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Energy Efficiency: One Light Bulb at a Time

Sergio Villalón Antuñano - Philips
Country Manager


Wed, 02/19/2014 - 15:41

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During 2011 and 2012, the Sustainable Lighting Program substituted 45.8 million incandescent light bulbs with energy-saving light bulbs. Philips worked closely with the Mexican government to introduce the use of this new technology among Mexican families. During the first stage of the program, the company was directly responsible for replacing 22.9 million incandescent lights for more than 5 million families across Mexico. “We replaced those incandescent lamps, which use an average of 100W, with compact fluorescent lamps, which use an average of 23W. This meant that every home that had an average usage of 400W immediately decreased that to less than 100W,” explains Sergio Villalón Antuñano, Country Manager of Philips Mexico, General Director Lighting Sector. He emphasizes the importance of the program for the Mexican government, globally recognized for running the largest replacement program of its kind in the world. The government then conducted the second phase of the program, which oversaw the replacement of an additional 20 million incandescent bulbs through retailers. “We have a large presence in Mexico, so our products accounted for a significant percentage of that replacement, reaching 10 million energy-saving light bulbs during the second phase. Overall, in two years, more than 30 million incandescent lamps were replaced by Philips energy-efficient lamps,” says Villalón Antuñano.

The fact that 2013 is the last year in which incandescent lighting will be used in Mexico further illustrates the authorities’ commitment to the shift towards energy efficiency. Villalón Antuñano highlights the benefits that will come from no longer using this type of lighting. “No more incandescent light bulbs from the beginning of January 2014 means no more mercury vapor, and no more inefficient products.” Interestingly enough, Philips encountered an unexpected challenge during the Sustainable Lighting Program. “The major challenge was actually convincing people to make the light bulb exchange, even though it was free,” claims Villalón Antuñano. Communication challenges prevented Philips from being able to fully explain the benefits to the Mexican population. Many did not believe the promised results until they saw their next electricity bill, and that was when the word started to spread.

“The main opportunity for energy efficiency in lighting is in the public lighting sphere, due to a current lack of maintenance of public lighting in most states and municipalities, added to the fact that the products used are often obsolete, as the budget available for such resources is usually scarce. If we were able to change 100% of public lighting points we would make substantial energy savings, enabling us to diminish the amount of electricity needed from power generation,” he says, quoting the example of Mexico City, which recently changed lights that consumed 250W to Philips 140W products on Paseo de la Reforma, the city’s main boulevard. The savings were massive and enabled the recovery of important public spaces. The authorities also extended the replacement program to include other main streets and squares. Nuevo Leon, Aguascalientes and Jalisco, among others, are examples of other states that are also in the process of changing their obsolete public lighting.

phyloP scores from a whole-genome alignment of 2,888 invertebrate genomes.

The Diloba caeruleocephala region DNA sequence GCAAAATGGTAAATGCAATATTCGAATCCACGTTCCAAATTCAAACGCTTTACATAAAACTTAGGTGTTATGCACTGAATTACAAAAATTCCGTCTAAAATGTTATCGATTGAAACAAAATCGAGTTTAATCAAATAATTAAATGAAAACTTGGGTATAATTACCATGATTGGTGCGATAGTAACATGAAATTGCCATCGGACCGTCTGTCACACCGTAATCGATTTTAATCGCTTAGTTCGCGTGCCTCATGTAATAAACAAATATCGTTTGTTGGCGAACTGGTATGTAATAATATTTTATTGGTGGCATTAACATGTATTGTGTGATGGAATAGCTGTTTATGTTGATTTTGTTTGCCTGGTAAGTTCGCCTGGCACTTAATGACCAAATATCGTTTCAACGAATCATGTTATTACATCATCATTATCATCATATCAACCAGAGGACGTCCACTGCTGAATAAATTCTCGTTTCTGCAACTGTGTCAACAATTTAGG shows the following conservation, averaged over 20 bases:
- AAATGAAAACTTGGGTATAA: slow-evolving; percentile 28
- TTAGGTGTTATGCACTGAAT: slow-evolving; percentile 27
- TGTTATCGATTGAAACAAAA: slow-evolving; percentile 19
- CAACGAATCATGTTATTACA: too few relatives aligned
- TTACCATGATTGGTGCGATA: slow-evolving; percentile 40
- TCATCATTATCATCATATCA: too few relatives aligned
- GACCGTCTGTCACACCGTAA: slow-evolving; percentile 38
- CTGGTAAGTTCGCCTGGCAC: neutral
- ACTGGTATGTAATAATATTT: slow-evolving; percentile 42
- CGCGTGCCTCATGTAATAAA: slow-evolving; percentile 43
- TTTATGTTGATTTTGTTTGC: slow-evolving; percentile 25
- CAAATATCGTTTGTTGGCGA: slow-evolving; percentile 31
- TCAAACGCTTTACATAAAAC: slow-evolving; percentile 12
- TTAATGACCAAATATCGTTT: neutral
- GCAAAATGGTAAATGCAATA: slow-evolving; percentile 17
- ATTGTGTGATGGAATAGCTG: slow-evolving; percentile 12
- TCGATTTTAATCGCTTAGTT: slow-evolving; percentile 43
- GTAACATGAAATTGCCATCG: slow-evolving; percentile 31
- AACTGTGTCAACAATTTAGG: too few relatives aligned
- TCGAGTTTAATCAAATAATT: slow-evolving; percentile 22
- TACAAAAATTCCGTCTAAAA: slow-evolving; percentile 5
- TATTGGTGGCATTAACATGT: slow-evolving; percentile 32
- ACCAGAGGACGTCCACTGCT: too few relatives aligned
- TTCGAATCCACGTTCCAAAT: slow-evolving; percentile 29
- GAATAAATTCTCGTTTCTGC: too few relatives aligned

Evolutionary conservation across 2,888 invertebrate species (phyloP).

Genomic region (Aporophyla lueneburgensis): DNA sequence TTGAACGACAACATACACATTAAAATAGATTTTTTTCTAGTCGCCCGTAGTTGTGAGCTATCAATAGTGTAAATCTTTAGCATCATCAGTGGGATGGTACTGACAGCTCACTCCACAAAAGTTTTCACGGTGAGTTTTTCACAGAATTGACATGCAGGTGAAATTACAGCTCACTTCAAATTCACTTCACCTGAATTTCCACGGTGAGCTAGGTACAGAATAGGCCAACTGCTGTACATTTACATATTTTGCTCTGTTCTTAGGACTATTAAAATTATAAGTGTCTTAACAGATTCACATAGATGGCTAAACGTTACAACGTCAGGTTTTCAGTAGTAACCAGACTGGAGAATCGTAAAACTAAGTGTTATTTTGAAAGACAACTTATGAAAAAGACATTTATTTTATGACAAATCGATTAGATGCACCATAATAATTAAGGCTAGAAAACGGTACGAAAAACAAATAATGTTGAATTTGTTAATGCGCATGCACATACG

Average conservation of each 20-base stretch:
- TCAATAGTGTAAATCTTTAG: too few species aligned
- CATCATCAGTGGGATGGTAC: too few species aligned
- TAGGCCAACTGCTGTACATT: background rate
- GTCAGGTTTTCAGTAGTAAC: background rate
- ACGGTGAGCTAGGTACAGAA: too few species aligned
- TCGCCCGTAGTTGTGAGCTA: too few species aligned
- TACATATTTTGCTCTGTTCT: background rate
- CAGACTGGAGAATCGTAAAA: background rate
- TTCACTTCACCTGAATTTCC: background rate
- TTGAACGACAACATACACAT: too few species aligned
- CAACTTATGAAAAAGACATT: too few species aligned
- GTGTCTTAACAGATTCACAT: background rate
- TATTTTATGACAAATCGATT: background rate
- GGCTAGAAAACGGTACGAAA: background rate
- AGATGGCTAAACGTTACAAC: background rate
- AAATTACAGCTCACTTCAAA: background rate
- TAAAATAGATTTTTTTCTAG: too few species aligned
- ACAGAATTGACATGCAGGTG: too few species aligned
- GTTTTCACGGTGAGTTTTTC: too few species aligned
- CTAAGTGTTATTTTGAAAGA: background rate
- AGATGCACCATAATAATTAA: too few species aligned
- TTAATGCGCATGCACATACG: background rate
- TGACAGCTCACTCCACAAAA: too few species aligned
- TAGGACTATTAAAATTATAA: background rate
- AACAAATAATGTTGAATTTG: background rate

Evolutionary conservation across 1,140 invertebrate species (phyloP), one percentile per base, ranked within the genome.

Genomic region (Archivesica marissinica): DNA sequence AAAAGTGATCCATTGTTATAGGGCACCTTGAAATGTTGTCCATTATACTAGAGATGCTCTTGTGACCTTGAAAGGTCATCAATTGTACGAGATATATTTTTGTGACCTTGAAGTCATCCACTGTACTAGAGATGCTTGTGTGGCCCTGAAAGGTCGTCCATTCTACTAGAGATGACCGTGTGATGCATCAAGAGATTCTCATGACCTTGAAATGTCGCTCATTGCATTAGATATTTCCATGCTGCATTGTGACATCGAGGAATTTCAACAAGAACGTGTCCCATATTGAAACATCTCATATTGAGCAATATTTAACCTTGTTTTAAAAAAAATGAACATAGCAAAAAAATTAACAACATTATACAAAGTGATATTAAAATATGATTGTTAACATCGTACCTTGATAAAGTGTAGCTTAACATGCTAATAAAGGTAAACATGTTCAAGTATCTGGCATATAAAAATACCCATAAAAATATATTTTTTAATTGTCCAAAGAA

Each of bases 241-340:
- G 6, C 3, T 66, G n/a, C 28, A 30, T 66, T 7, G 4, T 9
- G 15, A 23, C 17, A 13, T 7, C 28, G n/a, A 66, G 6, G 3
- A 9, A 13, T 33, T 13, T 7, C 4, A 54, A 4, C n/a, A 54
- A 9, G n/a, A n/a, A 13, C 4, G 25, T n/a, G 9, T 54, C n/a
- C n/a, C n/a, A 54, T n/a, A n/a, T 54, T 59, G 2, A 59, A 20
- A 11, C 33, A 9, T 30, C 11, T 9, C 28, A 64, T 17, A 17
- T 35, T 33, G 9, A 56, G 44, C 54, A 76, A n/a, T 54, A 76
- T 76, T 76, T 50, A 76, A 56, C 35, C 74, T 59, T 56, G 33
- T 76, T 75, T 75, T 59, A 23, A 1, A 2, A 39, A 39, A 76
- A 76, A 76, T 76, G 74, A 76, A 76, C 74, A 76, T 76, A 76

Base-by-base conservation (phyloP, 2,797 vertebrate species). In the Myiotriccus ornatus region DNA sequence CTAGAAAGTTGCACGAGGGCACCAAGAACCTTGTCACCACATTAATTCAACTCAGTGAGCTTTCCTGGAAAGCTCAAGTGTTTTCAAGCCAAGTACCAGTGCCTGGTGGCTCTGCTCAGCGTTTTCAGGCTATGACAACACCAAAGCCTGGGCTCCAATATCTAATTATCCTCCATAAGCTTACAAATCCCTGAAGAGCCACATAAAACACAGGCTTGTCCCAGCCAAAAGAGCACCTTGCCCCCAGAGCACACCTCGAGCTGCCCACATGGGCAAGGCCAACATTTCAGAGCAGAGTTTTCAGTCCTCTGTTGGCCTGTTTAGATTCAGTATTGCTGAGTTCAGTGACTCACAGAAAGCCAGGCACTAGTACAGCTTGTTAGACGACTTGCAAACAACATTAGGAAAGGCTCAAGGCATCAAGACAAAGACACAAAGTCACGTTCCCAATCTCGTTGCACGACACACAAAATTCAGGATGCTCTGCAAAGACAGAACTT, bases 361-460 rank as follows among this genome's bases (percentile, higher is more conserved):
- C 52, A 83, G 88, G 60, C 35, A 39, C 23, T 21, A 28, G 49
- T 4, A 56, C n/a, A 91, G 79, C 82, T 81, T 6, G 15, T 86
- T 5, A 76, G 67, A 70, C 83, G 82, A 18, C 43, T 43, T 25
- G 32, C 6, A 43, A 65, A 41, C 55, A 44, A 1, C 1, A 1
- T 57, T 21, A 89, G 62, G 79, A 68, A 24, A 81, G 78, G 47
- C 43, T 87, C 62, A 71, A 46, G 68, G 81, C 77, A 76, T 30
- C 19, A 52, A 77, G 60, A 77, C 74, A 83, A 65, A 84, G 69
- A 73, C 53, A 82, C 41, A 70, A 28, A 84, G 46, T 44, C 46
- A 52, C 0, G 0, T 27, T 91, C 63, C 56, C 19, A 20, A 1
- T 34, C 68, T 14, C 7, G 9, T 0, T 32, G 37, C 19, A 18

In terms of its sustainability strategy, Philips has a number of different targets. For example, all components used in its lighting solutions have to be completely reusable, recyclable and have minimum environmental costs. “As a result of such initiatives, Philips is recognized as the 23rd best company in the world in terms of sustainable practices,” says Villalón Antuñano. Energy efficiency is what drives a big part of the company’s R&D, across all its divisions. Villalón Antuñano states that more than 7% of the company’s total revenues are funneled directly to R&D, and that in the past two years this has increased, given the speed with which LED lighting is taking off.

Opportunities to improve Mexico’s energy efficiency remain abundant. Villalón Antuñano believes that the government has to continue fostering these practices through sustainable lighting programs and allocate more resources towards public street lighting in municipalities. “Public street lighting is very important because it is one of the only ways in which a municipal president or a governor can demonstrate that they care about the population. Having this type of lighting creates a lot of benefits for everyone. It is a commitment to energy saving, it facilitates the recovery of public spaces and it improves safety.” Philips has the goal of becoming the number one LED lighting provider in Mexico. In order to do this, the company has coined the concept “livable cities”, in which it targets specific cities with which it has been working closely to recover public spaces, and lights up an iconic landmark. For example, Merida’s Cathedral is now completely lit by LED lighting, both inside and outside.

Next year, Philips will be celebrating its 75th anniversary in Mexico, but the company has been developing lighting solutions for over 120 years. “Throughout its history, Philips has been focused on energy efficiency, but we take a sustainable approach across all our divisions, not just in lighting,” states Villalón Antuñano. Philips’ mission and vision is to deliver its innovative products and solutions to up to 3 billion people worldwide by 2025. “Integrating our products from the health and lighting spheres to make cities livable for people is our main ambition. We want our innovations to change people’s lives, and we want our brand to deliver innovation directly to people,” Villalón Antuñano concludes.

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